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Oracle upgrades data tool

The company is stretching its data repository to handle all elements of application development within a corporation.

    Oracle is stretching its data repository to handle all elements of application development within a corporation.

    The Redwood Shores, California-based software firm unveiled today its strategy to make the business information management system the central foundation of three key areas of data management: application development, packaged application customization and componentization, and data warehouse construction and management.

    Version 7 of Oracle's Repository is meant to allow users to reign in islands of metadata they have built around their company the past few years. That data consists of descriptive information about applications, development environments, business intelligence, and data warehouse systems.

    It is also one of the first steps in laying down a foundation for Oracle to redesign its applications package in components, which are recyclable chunks of code that handle specific functions or business processes. Fisher said Oracle is planning on using the repository as a key part of that strategy which has yet to be announced.

    The new repository will also play a primary role in Oracle chief executive Larry Ellison's vision of melding different parts of his vast business together. In this case, data warehousing, development tools, business analysis tools, and packaged applications will be more tightly sewn together with the repository as the thread.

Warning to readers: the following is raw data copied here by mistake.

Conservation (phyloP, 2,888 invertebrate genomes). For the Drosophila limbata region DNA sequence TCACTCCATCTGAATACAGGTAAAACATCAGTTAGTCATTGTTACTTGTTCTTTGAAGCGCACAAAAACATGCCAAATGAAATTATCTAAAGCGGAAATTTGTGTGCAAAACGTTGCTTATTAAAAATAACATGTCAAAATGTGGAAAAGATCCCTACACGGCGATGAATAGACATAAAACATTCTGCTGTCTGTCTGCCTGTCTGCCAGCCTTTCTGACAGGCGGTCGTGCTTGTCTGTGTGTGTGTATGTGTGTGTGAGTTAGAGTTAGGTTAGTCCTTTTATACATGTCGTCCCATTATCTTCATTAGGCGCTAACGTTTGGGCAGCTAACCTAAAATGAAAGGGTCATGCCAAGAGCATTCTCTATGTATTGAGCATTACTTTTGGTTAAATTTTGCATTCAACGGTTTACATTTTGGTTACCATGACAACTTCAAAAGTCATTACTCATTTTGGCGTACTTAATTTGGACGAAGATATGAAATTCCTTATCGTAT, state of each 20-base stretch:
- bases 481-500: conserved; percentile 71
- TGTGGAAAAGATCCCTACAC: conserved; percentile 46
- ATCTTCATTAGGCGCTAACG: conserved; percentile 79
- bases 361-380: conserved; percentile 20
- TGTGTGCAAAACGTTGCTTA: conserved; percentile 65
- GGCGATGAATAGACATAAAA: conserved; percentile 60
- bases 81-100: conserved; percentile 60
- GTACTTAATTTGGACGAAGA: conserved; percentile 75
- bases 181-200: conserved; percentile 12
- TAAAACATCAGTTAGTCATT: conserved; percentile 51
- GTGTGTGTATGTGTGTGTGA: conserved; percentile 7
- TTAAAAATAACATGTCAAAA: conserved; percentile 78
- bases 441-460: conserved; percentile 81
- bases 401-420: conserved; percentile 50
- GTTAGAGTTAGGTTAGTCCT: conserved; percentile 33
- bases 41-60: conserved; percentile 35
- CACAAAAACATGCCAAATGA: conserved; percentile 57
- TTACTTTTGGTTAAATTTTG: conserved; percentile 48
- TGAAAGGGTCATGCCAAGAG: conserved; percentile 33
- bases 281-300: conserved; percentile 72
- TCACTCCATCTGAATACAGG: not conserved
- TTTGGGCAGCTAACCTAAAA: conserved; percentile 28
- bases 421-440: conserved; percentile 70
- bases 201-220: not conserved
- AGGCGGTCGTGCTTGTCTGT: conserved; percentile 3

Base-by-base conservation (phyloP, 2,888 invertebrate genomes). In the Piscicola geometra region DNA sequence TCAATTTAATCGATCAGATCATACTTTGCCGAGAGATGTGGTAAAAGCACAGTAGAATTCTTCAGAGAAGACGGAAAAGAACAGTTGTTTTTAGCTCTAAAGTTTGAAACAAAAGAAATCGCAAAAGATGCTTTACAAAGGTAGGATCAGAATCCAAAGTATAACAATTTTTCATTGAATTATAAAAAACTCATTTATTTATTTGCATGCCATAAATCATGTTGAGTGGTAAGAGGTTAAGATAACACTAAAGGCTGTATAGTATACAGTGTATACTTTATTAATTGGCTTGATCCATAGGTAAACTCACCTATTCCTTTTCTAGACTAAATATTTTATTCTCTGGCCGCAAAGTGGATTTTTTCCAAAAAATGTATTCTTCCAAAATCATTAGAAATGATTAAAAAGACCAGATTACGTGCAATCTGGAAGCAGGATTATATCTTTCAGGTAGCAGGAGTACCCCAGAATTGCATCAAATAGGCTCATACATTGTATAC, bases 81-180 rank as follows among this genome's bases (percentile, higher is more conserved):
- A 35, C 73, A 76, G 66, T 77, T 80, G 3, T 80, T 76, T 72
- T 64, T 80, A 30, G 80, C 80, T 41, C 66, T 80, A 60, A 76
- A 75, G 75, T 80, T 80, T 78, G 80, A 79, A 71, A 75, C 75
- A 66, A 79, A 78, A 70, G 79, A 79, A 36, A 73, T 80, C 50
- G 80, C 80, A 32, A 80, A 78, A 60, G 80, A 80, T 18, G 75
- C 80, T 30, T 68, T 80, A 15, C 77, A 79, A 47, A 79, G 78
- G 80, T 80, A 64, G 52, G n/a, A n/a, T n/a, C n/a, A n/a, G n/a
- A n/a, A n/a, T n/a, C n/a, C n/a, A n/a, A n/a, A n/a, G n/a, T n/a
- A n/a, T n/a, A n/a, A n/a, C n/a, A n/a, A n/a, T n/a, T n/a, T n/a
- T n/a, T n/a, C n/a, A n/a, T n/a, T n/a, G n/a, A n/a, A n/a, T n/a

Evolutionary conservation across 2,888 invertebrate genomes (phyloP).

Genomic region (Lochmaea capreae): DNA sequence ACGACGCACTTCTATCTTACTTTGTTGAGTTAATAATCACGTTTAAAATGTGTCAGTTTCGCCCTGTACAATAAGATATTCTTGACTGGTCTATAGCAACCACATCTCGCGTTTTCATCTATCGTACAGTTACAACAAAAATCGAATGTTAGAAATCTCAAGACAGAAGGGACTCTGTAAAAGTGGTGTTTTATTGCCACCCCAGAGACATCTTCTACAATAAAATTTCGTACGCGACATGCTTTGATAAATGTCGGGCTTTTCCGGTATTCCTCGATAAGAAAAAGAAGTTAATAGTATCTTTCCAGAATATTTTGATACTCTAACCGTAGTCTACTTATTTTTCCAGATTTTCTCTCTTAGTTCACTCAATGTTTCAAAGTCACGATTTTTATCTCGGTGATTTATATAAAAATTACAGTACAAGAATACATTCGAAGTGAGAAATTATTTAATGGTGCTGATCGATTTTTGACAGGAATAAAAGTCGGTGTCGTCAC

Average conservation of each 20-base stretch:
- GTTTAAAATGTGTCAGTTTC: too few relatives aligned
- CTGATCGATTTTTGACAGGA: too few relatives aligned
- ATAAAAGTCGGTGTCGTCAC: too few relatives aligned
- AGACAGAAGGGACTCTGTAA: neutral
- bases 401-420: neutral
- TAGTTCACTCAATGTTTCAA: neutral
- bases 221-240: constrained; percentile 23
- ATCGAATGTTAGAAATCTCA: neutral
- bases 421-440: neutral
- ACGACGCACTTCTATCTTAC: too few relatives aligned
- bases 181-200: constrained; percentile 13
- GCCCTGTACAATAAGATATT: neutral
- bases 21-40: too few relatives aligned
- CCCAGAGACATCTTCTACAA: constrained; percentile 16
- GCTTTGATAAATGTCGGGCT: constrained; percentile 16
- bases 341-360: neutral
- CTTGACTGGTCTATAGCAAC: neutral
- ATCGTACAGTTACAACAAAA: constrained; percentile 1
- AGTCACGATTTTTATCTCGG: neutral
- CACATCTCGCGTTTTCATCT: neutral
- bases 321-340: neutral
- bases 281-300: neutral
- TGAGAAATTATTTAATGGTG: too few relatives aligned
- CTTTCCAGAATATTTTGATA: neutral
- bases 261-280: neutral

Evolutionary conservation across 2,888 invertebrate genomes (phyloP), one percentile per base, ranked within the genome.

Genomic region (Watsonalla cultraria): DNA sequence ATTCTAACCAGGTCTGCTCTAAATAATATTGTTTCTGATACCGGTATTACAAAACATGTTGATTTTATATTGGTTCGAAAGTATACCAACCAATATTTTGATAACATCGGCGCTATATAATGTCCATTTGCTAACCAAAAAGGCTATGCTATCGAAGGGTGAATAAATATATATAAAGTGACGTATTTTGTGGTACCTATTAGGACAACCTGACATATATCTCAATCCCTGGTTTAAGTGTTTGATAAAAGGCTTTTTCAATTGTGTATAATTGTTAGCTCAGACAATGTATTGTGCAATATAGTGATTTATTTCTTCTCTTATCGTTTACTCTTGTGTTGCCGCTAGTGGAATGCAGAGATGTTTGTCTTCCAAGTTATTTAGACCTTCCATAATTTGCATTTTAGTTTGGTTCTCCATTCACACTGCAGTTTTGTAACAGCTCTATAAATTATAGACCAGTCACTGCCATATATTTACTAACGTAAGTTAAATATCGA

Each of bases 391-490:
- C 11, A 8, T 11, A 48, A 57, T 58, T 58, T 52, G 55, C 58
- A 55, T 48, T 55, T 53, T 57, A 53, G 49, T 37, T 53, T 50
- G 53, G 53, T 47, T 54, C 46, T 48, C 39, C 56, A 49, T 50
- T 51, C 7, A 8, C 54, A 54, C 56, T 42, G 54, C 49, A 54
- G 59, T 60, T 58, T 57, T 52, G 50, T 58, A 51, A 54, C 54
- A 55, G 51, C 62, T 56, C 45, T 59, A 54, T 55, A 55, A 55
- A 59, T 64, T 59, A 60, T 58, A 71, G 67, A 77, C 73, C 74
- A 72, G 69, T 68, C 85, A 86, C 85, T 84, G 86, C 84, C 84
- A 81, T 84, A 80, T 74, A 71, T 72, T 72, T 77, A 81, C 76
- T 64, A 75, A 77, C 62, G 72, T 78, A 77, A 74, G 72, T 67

Since most companies build custom applications independently of their data warehouse and data mart construction efforts and projects to customize packaged applications, companies end up with a number of pools of data that all have to be managed separately, costing labor and money.

    The idea behind Repository7 is to pool that information into a central repository or at least establish an infrastructure that will allow users to collaborate better on specific projects or across the company on different projects.

    "We have quite a lot of the bare bones of this in place with Repository6, the development repository packaged as part of Designer 2000 which is here today. But it doesn't reach out into these other words," said Ian Fisher, vice president of development for Oracle's repository group.

    To open up the system to handle these other arenas, Oracle is adding a number of extensions and supporting a number of standard languages and protocols.

    For example, support for Java and the Unified Modeling Language (UML) object modeling technologies as well as warehouse extensions are being added so users can build applications using recyclable Java-based components. This will also allow users to access information in the repository from business analysis tools. The components are chunks of code, in this case code written in Java, that handle specific functions or business so that the entire piece can be reused in development rather than having to rewrite the code from scratch.

    Oracle is also developing Java and Common Object Request Broker Architecture (CORBA) application programming interfaces and using eXtensible Markup Language standards (XML) so that Oracle, its partners, and its customers can access data in the repository using a standard language and customize the repository contents and API to meet specific needs.

    Another significant enhancement coming with Repository7 is the ability to handle file-system held data. This feature along with software configuration management will allow users to more easily manage the metadata and use the repository as a means of managing efforts to customize packaged applications and their configurations.

    The first beta version of Repository7 will be available in late December. Oracle is planning to release a version for general use in the first half of next year with additional enhancements coming out after that.